Report: Workplace hazards can trap government workers (with related video)
Government workers sometimes face serious danger at the jobsite. A new Occupational Safety and Health Administration (OSHA) report on severe injuries in the workplace shows that highway and utility construction and the postal service were among leaders in number of severe injuries reported. The report was issued in mid-March. Its title: “Year One of OSHA’s Severe Injury Reporting Program: An Impact Evaluation.”
The report’s table, “Top 25 Industry Groups Reporting Severe Injuries,” lists several categories that include government workers:
Utility System Construction
Highway, Street, and Bridge Construction
Electric Power Generation, Transmission and Distribution, including municipal power
According to the report, a little more than 10,000 severe injuries were reported in the first year. Almost three-quarters of those were hospitalizations and about one-quarter were amputations.
OSHA notes that it responded to 62 percent of the reports by asking employees to conduct incident investigations and propose solutions, rather than by sending an investigator. The agency did send compliance officers to conduct investigations on 58 percent of all amputation reports, however.
Working with OSHA, many employers have found ways to eliminate hazards and protect other workers from the same injuries. One case mentioned in the report discusses a worker at a wastewater treatment facility in Illinois.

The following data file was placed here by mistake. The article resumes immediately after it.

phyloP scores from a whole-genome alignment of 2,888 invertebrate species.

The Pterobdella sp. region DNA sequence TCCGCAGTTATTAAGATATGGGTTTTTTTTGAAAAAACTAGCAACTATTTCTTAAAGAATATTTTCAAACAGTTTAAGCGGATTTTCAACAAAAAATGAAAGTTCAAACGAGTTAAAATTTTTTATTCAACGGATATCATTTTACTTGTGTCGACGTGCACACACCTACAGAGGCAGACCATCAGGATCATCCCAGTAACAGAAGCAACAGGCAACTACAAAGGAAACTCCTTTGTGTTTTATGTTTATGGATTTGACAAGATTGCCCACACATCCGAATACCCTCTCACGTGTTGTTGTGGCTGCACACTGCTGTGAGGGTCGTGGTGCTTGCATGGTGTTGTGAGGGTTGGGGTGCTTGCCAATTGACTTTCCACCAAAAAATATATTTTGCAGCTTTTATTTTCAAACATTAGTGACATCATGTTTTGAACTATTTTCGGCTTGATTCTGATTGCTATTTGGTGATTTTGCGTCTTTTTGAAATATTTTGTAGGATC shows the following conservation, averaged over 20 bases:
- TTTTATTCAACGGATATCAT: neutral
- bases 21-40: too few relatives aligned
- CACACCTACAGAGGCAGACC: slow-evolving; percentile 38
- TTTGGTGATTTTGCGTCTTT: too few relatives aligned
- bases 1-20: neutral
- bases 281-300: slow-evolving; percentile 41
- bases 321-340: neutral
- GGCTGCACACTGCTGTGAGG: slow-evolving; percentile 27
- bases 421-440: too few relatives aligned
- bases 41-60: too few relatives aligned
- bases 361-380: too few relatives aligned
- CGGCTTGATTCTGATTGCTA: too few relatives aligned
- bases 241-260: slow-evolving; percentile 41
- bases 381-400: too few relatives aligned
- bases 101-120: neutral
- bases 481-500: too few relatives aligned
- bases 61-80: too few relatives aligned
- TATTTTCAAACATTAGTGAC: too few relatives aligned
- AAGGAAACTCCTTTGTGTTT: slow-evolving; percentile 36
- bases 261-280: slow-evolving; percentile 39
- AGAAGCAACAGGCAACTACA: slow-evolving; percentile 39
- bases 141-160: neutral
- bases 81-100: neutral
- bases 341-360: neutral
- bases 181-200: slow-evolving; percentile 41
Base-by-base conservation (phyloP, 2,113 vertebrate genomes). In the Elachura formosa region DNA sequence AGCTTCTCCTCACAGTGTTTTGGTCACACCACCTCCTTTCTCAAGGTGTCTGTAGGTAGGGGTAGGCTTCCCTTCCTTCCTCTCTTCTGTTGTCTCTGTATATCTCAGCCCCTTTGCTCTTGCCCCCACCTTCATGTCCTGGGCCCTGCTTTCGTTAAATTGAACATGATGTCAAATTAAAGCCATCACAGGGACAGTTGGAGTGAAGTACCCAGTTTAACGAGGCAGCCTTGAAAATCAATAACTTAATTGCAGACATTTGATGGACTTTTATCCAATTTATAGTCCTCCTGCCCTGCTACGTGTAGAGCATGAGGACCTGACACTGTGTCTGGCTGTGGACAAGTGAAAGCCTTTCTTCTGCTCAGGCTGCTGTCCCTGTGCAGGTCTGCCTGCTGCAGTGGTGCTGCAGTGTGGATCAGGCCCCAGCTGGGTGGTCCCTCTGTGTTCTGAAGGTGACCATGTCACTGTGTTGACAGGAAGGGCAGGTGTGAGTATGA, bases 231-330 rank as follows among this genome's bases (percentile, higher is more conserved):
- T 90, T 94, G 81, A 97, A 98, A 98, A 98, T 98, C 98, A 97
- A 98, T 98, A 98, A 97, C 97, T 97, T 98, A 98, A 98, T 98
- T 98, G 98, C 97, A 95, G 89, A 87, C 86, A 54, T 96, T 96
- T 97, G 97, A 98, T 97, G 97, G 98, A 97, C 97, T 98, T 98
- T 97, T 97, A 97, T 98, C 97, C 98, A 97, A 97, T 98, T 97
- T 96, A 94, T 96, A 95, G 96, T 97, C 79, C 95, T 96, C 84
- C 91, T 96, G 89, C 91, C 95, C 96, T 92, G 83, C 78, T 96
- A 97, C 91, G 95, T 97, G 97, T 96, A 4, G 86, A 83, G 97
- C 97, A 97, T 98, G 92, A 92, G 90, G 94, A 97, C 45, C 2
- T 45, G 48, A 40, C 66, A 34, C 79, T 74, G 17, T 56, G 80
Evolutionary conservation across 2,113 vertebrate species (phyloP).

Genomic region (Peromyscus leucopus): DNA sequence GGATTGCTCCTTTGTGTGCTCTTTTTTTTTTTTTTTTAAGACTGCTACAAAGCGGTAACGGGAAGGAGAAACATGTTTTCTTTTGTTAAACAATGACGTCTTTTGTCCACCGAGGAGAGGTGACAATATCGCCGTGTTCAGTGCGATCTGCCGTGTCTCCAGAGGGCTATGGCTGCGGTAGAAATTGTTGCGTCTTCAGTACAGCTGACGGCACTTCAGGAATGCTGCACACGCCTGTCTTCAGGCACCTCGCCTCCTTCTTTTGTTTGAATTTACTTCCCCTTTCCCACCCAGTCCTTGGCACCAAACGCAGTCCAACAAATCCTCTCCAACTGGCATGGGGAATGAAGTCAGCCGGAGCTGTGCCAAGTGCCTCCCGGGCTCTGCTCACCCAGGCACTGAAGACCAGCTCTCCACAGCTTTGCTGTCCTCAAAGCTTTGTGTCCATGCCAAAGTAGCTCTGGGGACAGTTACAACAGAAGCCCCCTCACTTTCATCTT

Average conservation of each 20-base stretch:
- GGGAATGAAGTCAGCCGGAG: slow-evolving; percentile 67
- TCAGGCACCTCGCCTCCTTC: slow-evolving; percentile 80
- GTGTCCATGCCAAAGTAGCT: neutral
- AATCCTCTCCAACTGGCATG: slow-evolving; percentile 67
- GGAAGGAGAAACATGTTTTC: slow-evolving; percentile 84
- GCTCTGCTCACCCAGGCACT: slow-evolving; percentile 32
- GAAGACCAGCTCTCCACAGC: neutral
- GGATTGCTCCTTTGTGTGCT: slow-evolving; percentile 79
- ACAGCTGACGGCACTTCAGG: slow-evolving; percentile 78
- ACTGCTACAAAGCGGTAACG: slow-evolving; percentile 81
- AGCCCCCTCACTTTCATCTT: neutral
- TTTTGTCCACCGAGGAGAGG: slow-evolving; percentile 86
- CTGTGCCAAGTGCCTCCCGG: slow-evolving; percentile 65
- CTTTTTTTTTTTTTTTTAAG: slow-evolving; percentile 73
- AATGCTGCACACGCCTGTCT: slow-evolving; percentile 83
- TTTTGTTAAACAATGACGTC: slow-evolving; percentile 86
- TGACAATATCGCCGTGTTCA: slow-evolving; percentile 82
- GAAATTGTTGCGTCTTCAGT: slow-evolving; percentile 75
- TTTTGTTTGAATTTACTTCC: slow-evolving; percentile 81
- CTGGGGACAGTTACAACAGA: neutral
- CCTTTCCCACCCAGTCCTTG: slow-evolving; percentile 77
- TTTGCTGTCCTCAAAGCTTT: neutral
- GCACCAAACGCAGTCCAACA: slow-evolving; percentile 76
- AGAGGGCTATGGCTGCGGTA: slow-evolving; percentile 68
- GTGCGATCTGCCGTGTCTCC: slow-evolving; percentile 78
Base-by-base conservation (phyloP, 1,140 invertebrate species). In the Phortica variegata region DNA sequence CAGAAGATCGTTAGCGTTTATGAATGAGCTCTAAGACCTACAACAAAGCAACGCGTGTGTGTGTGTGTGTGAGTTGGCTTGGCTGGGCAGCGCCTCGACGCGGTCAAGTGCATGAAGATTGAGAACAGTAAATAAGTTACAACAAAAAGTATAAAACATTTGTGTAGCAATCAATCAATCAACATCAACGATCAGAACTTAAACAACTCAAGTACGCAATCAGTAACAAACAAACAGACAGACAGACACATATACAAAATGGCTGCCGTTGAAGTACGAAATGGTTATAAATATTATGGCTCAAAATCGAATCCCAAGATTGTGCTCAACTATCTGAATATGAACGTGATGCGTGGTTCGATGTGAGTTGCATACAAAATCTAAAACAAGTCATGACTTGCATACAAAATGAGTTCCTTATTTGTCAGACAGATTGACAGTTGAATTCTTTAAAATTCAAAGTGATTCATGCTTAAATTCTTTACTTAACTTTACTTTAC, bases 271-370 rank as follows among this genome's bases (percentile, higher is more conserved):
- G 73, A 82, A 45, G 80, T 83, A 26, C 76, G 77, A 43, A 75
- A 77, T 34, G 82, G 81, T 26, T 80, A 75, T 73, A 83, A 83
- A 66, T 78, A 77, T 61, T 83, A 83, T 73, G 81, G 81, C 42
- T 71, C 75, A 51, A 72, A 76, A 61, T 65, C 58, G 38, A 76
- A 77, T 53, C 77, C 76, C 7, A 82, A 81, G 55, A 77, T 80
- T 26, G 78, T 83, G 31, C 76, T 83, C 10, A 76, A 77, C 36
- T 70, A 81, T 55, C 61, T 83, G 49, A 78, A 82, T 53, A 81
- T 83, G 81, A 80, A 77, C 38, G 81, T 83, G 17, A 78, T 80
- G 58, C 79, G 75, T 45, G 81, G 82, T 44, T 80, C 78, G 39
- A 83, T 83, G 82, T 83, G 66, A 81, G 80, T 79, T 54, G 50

The report explains: “A worker was overcome with heat exhaustion and hospitalized. The employer immediately instituted more frequent employee breaks with water provided, and within weeks had installed cooling fans and submitted plans for a new ventilation system to control worker exposure to excessive heat.”
Risk doesn’t differentiate between private and public employees, says Matt Crouse. He is senior environmental, health and safety management (EHS) advisor at UL EHS Sustainability. Crouse told GPN that highway and construction work are among the highest-risk professions that require a comprehensive approach to safety.
“There are concrete steps that employers can take to build an environment that recognizes and mitigates risk,” says Crouse. “Training, visual management, risk recognition, control measures, and safety-ingrained work procedures can help create a safer, more controlled environment that is beneficial for safety and operational efficiency.”
UL EHS Sustainability is a division of Underwriters Laboratories (UL), a global independent safety science company. UL EHS Sustainability empowers organizations to protect the well-being of workers, reduce risk, improve productivity, enhance compliance, and drive business improvement through its EHS, supply chain, sustainability, and corporate social responsibility platforms.
In the video, learn more about the safety training offerings from UL EHS Sustainability.